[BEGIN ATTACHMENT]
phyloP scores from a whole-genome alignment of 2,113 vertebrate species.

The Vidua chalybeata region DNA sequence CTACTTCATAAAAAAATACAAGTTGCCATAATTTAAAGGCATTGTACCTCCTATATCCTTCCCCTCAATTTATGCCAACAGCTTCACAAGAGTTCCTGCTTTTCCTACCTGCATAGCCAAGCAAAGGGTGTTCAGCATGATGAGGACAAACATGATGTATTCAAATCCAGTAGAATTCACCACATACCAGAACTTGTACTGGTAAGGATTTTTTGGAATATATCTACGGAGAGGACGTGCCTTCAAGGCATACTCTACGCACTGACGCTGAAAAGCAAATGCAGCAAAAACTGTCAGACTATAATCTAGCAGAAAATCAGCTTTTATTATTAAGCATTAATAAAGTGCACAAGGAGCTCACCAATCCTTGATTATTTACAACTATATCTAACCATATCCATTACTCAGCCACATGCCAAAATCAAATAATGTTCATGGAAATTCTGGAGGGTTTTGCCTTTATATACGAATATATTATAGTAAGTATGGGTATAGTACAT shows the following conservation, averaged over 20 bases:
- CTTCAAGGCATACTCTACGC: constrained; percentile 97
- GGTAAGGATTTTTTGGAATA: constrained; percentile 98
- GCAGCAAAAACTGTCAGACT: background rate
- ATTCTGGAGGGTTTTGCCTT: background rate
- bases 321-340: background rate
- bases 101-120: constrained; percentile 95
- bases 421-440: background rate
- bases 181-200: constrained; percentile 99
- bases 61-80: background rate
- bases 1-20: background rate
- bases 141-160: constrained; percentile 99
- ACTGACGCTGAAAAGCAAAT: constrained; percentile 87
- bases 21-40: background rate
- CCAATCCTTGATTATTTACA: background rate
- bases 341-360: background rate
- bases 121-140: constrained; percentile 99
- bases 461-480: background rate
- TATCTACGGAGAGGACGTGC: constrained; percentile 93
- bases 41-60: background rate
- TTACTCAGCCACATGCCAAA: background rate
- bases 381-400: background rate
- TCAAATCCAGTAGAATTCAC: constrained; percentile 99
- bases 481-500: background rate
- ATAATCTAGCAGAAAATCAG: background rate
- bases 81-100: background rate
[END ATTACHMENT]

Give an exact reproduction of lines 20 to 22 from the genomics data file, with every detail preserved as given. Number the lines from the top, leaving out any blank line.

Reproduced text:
- TATCTACGGAGAGGACGTGC: constrained; percentile 93
- bases 41-60: background rate
- TTACTCAGCCACATGCCAAA: background rate